Category Archives: African Comb

Plumes: The Creative Museum at the Musée des Arts d’Afrique et d’Asie

In its second collaboration with the Museum of African and Asian Arts in Vichy, The Creative Museum has been invited to participate in the exhibition, PLUMES.

Human fascination with birds begins when their freedom of flight captures our imaginations. We watch birds soar and glide freely, as their beautiful, feathered wings catch gusts of air. Can we explore birds’ connection to the human soul in other cultures?

The exhibition PLUMES investigates five civilizations: India, China, the Ivory Coast, Papua New Guinea, and North America to show how art reflects human reverence for each culture’s emblematic bird.


Click on the image to go to the exhibition

From India: The peacock is India’s national bird and holds an important place in Hindu epic poetry and mythology. In Rajasthan’s miniature paintings, peacocks provide companionship to wistful nayikas. They are heroines in the Natya Shastra, written by Bharata, c. 100 BC. The Creative Museum’s silver-gilded comb comes from Rajasthan. The well contains perfume, which drips into the user’s hair, and is adorned with two peacocks.

From China: Tian Tsui is the art of cutting and gluing the kingfisher bird’s iridescent blue feathers to gilt silver. The feathers are so small, it is a painstaking task. The term literally means “dotting with kingfishers” and has been a traditional Chinese art for 2000 years. The Creative Museum’s magnificent diadem uses tian tsui. The flowers are topped with three symbolic child figures with painted bone faces.

From the Ivory Coast: The hornbill kaloa bird is the mythological founder of the Senoufo people. One opportunity for young tribal men is to join the Poro Society, a school where most carvings and masks are made. Statues combine human and animal elements. The bird’s horned beak is elongated, as it touches the fertilized, swollen belly. This comb from The Creative Museum shows the beak-belly relationship, as a man wears a kaloa-bird mask, perhaps for an initiation ceremony.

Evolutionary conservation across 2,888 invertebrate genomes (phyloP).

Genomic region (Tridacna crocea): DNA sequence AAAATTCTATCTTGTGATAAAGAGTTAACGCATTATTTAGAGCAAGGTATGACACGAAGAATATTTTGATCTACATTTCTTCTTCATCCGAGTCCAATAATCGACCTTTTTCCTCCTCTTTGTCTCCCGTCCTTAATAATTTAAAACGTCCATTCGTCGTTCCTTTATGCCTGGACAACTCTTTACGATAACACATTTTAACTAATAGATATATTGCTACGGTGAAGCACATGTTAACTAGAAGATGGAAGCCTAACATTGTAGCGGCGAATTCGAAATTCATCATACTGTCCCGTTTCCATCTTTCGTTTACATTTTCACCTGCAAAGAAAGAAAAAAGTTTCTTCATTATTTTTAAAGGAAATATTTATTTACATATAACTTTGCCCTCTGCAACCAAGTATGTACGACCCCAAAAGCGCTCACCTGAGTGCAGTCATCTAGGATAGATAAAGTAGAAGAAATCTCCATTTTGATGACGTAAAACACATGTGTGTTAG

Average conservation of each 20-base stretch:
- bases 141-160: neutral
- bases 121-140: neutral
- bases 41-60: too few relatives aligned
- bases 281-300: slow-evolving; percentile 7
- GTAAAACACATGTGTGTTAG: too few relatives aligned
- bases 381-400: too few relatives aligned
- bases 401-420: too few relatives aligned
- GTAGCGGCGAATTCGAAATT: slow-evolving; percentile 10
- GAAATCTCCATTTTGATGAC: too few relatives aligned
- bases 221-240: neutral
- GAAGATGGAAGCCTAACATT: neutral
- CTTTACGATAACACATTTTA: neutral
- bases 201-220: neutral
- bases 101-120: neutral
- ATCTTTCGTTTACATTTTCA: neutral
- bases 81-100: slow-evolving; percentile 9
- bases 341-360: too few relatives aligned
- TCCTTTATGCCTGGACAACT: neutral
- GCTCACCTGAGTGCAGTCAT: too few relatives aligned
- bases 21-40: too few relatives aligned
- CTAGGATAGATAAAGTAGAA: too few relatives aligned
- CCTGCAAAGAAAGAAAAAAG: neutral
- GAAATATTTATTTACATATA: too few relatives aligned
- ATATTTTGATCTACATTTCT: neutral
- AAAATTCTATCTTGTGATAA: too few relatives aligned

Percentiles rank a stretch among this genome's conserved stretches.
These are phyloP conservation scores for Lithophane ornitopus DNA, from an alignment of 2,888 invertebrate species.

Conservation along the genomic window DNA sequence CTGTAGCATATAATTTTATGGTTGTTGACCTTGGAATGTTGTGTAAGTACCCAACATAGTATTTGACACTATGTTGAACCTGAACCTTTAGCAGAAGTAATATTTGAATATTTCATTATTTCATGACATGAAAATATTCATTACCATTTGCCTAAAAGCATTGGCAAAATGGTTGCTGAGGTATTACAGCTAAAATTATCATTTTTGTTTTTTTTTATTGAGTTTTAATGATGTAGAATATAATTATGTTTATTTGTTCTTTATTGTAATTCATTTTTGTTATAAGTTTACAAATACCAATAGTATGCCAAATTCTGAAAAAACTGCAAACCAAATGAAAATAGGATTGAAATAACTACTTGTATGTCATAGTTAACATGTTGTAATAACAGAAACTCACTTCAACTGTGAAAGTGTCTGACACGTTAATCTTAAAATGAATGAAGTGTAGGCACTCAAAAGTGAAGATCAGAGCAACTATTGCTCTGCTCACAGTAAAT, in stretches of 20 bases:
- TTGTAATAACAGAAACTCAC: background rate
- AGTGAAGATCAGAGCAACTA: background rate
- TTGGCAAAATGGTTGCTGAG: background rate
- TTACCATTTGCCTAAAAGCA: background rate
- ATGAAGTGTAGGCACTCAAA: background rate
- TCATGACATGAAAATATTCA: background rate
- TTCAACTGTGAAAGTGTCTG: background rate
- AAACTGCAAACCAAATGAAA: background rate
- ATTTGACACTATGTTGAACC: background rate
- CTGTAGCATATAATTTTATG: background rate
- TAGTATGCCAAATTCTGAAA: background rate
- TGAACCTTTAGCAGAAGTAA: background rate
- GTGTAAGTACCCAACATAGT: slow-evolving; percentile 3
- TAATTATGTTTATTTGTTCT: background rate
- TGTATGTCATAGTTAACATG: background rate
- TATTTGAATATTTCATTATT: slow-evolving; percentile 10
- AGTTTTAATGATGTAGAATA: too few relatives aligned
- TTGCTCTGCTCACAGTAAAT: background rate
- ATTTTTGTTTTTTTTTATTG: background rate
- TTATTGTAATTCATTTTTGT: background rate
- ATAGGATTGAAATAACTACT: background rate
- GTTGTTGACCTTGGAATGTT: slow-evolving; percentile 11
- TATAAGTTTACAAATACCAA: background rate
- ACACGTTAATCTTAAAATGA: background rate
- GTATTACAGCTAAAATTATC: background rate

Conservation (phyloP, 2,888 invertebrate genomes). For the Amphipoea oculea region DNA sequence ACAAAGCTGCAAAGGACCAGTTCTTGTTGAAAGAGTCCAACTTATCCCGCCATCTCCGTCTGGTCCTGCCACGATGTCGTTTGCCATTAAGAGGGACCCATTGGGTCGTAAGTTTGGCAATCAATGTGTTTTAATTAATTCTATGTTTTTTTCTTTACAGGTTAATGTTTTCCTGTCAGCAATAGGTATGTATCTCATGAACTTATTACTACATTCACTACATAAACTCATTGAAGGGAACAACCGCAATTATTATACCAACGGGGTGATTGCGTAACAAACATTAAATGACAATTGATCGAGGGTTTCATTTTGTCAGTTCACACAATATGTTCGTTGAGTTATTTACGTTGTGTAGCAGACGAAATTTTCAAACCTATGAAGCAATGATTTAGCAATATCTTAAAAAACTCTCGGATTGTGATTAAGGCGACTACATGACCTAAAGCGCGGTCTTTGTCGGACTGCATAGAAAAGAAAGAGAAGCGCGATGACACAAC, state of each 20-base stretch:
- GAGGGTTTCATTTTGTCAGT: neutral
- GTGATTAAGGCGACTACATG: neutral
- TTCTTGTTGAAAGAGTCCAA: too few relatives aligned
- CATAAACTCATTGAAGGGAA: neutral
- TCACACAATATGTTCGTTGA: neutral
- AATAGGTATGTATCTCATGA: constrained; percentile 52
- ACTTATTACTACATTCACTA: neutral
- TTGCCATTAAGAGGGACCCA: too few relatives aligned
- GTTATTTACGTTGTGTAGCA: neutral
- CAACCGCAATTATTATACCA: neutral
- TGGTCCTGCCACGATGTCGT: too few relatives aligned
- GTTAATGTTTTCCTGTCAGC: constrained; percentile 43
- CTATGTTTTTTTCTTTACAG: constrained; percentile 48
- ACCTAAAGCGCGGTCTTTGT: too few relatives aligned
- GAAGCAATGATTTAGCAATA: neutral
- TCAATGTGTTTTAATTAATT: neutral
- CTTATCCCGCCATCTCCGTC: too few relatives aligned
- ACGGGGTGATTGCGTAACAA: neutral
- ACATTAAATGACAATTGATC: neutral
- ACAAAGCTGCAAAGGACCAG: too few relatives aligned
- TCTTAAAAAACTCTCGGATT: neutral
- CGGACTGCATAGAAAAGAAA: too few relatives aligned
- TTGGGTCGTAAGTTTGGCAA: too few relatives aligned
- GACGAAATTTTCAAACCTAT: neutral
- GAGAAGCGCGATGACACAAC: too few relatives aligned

From Papua New Guinea: The Dani People from the Highlands have a fable. Once, a snake and a bird engaged in a great race to decide the fate of human beings. If the snake won, men would shed their skins and live forever. If the bird won, men must die. The bird won. The Creative Museum’s male headdress from the Dani is made of cassowary bone and feathers, crocodile claws, and warthog teeth. It was most likely worn by a warrior.

From North America: The Tlingit are an indigenous tribe who live along the Pacific Northwest coast: now Oregon and Washington in the USA; British Columbia in Canada. Modern-day Tlingit also live in Alaska. Before Christian conversion, they were animists. Their totem poles narrated stories, legends, and myths. The Tlingit have raven clans and eagle/wolf clans. As the eagle’s beak is curved, The Creative Museum’s bone hair pin with a totem pole eye probably belonged to an eagle-clan shaman.

With these five distinct cultural interpretations, The Creative Museum’s contribution to the Plumes exhibit at the Museum of African and Asian Arts in Vichy shows how bird mythology lives on in headdresses around the world.

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For more scholarly research, please examine our Resource Library and The Creative Museum’s publications and these books: